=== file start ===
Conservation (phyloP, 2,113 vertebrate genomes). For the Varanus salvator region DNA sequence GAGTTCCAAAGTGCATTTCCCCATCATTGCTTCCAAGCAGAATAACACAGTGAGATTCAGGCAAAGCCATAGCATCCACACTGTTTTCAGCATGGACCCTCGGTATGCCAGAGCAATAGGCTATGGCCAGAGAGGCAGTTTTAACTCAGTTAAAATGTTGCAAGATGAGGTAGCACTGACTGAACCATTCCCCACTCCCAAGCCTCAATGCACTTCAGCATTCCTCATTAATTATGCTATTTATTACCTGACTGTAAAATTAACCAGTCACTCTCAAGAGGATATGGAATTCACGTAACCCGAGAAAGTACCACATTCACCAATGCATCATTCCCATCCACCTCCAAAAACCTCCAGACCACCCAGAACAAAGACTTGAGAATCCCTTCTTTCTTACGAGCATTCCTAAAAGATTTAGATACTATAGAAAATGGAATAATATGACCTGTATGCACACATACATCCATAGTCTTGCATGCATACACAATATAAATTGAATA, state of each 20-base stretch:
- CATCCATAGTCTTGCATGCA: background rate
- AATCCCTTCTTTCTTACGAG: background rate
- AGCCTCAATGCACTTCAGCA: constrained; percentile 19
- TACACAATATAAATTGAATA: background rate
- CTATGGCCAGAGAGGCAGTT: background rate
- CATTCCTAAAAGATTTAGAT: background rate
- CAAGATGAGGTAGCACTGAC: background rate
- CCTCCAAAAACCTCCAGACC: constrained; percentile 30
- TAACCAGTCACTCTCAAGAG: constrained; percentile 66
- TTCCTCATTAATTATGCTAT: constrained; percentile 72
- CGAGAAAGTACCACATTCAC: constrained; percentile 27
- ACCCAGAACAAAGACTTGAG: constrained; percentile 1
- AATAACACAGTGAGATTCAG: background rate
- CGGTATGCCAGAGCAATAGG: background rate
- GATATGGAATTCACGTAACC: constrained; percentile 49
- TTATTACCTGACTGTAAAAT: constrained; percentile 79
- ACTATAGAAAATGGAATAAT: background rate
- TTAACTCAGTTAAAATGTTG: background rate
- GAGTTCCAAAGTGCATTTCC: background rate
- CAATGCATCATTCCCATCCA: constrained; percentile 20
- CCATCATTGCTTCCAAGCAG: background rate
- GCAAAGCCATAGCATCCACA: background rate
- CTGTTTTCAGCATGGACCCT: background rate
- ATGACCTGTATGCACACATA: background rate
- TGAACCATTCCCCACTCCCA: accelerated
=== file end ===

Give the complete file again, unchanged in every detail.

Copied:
Conservation (phyloP, 2,113 vertebrate genomes). For the Varanus salvator region DNA sequence GAGTTCCAAAGTGCATTTCCCCATCATTGCTTCCAAGCAGAATAACACAGTGAGATTCAGGCAAAGCCATAGCATCCACACTGTTTTCAGCATGGACCCTCGGTATGCCAGAGCAATAGGCTATGGCCAGAGAGGCAGTTTTAACTCAGTTAAAATGTTGCAAGATGAGGTAGCACTGACTGAACCATTCCCCACTCCCAAGCCTCAATGCACTTCAGCATTCCTCATTAATTATGCTATTTATTACCTGACTGTAAAATTAACCAGTCACTCTCAAGAGGATATGGAATTCACGTAACCCGAGAAAGTACCACATTCACCAATGCATCATTCCCATCCACCTCCAAAAACCTCCAGACCACCCAGAACAAAGACTTGAGAATCCCTTCTTTCTTACGAGCATTCCTAAAAGATTTAGATACTATAGAAAATGGAATAATATGACCTGTATGCACACATACATCCATAGTCTTGCATGCATACACAATATAAATTGAATA, state of each 20-base stretch:
- CATCCATAGTCTTGCATGCA: background rate
- AATCCCTTCTTTCTTACGAG: background rate
- AGCCTCAATGCACTTCAGCA: constrained; percentile 19
- TACACAATATAAATTGAATA: background rate
- CTATGGCCAGAGAGGCAGTT: background rate
- CATTCCTAAAAGATTTAGAT: background rate
- CAAGATGAGGTAGCACTGAC: background rate
- CCTCCAAAAACCTCCAGACC: constrained; percentile 30
- TAACCAGTCACTCTCAAGAG: constrained; percentile 66
- TTCCTCATTAATTATGCTAT: constrained; percentile 72
- CGAGAAAGTACCACATTCAC: constrained; percentile 27
- ACCCAGAACAAAGACTTGAG: constrained; percentile 1
- AATAACACAGTGAGATTCAG: background rate
- CGGTATGCCAGAGCAATAGG: background rate
- GATATGGAATTCACGTAACC: constrained; percentile 49
- TTATTACCTGACTGTAAAAT: constrained; percentile 79
- ACTATAGAAAATGGAATAAT: background rate
- TTAACTCAGTTAAAATGTTG: background rate
- GAGTTCCAAAGTGCATTTCC: background rate
- CAATGCATCATTCCCATCCA: constrained; percentile 20
- CCATCATTGCTTCCAAGCAG: background rate
- GCAAAGCCATAGCATCCACA: background rate
- CTGTTTTCAGCATGGACCCT: background rate
- ATGACCTGTATGCACACATA: background rate
- TGAACCATTCCCCACTCCCA: accelerated